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ReMindful - What Does Letting Go Actually Mean? (4:26 mins)


On the face of it, the path to a more peaceful mind is quite a simple one.

As we practice being mindful, we repeatedly get to witness the mind’s tendency to generate thoughts, judgements, stories and compulsions that lead to unnecessary suffering, and its through this seeing - this awareness - that we learn we can choose to simply let them go.

We develop a clear recognition that the activity of the mind is just that - activity - patterns of energy - and that our thoughts are not describing reality as it is.

Nor are they instructions for how we have to feel or behave in the world.

It’s just the mind doing what the mind does; playing out it’s conditioning.

This is why so much emphasis is placed on the willingness and ability to notice our thoughts and to let them go.

Simple? In theory, yes. Easy? Not always, as may have found.

Possibly the biggest hurdles to letting go are the misunderstandings as to what letting go really means.

Letting go is often confused with getting rid.

If an unwholesome thought or feeling emerges, there can be the temptation to calmly banish it as quickly as possible.

But we can’t let go of something simply by ignoring that it’s there, or turning away from it each time it emerges.

If the mind creates a pessimistic story about your current circumstances, letting go of it doesn’t entail looking on the bright side or consciously creating a better version of that story.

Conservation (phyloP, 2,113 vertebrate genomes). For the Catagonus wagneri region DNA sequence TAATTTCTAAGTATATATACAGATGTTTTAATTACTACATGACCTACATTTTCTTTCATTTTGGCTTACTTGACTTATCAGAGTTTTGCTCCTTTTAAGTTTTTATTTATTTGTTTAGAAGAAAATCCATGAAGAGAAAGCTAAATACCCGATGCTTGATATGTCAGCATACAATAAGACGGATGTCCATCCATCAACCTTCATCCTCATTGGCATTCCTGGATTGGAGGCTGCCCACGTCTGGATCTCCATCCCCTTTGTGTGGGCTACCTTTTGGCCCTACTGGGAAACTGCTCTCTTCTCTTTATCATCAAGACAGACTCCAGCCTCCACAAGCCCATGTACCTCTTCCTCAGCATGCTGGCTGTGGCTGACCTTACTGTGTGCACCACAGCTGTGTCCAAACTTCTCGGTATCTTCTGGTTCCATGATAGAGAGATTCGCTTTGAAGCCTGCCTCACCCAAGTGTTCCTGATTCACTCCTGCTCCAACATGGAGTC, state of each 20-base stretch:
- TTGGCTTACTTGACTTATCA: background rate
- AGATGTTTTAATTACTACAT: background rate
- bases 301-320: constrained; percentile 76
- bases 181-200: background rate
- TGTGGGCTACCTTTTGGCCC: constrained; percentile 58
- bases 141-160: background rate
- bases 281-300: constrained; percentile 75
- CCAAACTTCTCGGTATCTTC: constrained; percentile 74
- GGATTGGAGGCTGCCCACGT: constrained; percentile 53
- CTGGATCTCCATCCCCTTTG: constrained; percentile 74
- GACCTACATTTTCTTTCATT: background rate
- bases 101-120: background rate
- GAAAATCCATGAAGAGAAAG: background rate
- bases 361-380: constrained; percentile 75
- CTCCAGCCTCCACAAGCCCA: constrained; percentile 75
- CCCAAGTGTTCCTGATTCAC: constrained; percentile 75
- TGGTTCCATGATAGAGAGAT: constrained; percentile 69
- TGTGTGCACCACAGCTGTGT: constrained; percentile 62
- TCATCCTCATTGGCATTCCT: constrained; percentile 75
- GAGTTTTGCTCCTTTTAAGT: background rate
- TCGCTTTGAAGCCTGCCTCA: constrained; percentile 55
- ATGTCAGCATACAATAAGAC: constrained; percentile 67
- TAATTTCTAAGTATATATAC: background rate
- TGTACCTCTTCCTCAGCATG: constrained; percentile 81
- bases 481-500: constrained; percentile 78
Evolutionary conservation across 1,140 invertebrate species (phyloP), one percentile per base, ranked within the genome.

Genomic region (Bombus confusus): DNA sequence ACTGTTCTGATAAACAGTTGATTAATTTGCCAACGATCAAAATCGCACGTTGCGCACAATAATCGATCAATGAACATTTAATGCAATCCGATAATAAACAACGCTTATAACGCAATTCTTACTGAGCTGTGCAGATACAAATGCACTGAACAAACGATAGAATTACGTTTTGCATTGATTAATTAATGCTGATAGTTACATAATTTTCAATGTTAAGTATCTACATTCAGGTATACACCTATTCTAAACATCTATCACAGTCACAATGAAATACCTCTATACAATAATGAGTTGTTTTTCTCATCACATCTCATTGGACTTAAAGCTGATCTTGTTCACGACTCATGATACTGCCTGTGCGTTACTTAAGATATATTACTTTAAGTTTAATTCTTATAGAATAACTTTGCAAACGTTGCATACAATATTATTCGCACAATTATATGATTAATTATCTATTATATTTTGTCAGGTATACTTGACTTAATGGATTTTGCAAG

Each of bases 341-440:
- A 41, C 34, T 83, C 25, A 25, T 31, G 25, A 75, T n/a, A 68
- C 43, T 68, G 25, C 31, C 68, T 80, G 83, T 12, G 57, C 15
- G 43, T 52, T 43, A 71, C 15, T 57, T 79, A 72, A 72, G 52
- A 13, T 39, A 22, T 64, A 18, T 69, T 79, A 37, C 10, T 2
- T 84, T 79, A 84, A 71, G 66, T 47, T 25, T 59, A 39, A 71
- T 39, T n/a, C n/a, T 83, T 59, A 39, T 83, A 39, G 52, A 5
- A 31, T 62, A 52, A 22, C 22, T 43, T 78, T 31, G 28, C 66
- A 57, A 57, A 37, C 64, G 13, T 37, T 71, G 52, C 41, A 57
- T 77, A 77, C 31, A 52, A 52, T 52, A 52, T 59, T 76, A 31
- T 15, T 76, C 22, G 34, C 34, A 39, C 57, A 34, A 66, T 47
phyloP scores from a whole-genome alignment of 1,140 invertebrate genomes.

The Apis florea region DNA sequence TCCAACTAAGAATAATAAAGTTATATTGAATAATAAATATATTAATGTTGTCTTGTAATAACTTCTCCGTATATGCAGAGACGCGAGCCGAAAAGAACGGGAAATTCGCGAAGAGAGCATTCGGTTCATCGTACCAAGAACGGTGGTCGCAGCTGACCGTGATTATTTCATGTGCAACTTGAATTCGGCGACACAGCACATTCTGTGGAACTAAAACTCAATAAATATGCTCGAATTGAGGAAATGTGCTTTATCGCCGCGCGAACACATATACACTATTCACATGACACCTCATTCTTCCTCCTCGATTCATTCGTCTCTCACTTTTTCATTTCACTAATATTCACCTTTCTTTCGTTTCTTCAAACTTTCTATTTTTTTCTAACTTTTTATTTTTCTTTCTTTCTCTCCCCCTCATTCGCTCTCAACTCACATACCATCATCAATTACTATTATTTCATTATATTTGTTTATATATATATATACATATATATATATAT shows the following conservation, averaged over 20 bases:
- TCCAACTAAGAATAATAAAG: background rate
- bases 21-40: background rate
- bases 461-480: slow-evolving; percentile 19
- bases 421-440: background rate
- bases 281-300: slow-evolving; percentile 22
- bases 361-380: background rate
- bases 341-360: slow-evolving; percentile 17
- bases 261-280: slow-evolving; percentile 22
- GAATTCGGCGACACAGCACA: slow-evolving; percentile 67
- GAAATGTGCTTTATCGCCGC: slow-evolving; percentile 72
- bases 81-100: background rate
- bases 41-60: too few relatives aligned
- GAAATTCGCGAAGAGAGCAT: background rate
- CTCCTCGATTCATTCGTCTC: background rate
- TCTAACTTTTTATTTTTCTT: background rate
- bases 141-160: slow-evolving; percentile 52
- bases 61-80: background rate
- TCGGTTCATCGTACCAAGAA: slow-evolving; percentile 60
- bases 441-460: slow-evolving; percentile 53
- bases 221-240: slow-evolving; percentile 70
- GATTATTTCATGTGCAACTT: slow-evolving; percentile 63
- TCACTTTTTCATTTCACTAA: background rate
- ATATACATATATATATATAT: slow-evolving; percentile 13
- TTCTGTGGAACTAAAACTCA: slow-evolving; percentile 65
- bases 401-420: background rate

To understand what letting go really means, it can be helpful to consider it’s opposite, which is to hold on.

In terms of our human experience, holding on refers to the way we tend to identify and attach ourselves to the thoughts and stories our minds create.

We take them personally.

“This thought is MINE. It’s significant. It’s describing something important about the world and my place within it. It’s a reliable indicator of who I am and the way things are.”

It’s holding on in this way that’s the cause of so much of our suffering.

Letting go is the process of ceasing to hold on; of becoming non-identified and non-attached.

When we let go of a thought or feeling, we’re not trying to drop it like a stone. We’re simply loosening our grip to such an extent that it becomes free to leave, all on its own.

Because that is the nature of all human experience. Thoughts, sensations, feelings and emotions arises on their own and, if let be, they pass on their own.

This is rarely an immediate process, because all patterns of energy need time to play out.

Our job is to just trust the process. Its not our job to keep feeding the pattern with our rationalisations and justifications. Because that just introduces more energy to keep it held in place.

It can be surprising how quickly thoughts, feelings and emotions do play out and pass through, when they’re unencumbered by the grasp of identification and attachment and story.

When we let them be we’re leaving the door open for them to leave.

So what thoughts are standing between you and a more peaceful state of mind right now?

Notice what happens to those thoughts as you simply rest in the awareness of them.

Can you see them simply as patterns of energy?

Just watch them play out, without judgement or interference.

And when they leave, notice what’s left behind.

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